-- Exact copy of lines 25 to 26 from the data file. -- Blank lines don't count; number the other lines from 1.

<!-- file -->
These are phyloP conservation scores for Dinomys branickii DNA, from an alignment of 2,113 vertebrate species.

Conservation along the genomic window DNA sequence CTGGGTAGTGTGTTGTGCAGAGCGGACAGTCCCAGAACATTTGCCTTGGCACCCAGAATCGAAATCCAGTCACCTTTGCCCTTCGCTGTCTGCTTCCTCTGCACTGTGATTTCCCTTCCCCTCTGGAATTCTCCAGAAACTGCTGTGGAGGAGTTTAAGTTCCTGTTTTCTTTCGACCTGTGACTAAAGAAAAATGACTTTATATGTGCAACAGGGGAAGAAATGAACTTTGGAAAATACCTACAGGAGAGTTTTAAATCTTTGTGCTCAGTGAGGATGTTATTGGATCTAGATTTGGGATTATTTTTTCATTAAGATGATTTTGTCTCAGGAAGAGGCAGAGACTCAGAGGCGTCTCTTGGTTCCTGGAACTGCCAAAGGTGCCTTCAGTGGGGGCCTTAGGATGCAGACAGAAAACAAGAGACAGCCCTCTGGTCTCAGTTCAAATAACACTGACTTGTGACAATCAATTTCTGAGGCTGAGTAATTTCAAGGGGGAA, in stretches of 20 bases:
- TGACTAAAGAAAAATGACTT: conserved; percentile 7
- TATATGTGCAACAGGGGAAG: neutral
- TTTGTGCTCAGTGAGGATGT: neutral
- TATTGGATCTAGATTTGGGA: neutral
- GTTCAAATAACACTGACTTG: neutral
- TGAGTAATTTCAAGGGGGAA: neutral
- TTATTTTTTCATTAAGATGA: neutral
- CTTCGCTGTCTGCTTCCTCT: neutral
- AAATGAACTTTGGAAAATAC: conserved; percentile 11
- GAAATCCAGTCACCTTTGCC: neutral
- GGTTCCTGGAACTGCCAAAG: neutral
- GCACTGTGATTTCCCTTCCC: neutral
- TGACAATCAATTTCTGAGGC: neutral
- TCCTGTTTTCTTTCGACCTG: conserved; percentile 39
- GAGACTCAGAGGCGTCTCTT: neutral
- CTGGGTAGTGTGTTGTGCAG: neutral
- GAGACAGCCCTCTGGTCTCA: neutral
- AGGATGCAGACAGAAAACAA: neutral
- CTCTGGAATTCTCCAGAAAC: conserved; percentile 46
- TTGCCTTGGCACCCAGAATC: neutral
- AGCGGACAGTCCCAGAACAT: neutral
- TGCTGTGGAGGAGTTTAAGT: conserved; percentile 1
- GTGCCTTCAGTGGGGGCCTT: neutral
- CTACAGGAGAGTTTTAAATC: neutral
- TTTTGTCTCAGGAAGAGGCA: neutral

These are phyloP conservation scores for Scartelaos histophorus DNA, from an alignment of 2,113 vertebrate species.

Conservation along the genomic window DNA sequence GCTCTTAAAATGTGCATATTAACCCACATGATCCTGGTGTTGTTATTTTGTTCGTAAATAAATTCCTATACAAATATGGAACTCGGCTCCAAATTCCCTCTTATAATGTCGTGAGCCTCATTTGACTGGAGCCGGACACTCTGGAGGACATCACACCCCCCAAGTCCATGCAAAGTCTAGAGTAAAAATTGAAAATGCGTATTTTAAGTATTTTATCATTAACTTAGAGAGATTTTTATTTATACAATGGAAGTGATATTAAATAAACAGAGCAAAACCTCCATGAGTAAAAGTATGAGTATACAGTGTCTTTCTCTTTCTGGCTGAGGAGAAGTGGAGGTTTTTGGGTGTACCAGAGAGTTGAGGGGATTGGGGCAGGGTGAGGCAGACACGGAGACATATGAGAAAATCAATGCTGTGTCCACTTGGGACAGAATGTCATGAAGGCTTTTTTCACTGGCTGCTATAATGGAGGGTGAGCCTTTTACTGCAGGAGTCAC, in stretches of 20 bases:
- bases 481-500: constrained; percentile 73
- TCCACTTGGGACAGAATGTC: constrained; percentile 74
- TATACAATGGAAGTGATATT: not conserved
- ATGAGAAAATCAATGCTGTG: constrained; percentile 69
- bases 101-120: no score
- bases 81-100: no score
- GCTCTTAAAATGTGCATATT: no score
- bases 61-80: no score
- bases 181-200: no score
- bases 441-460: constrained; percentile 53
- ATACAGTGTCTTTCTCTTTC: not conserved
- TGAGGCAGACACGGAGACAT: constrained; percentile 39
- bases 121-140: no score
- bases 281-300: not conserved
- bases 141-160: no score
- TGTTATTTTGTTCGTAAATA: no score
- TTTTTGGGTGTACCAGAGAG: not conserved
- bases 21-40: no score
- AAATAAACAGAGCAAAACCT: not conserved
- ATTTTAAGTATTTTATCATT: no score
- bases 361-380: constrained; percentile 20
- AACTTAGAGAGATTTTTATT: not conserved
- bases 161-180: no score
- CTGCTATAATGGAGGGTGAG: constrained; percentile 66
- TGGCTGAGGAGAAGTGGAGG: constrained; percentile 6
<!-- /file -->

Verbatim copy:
- GTGCCTTCAGTGGGGGCCTT: neutral
- CTACAGGAGAGTTTTAAATC: neutral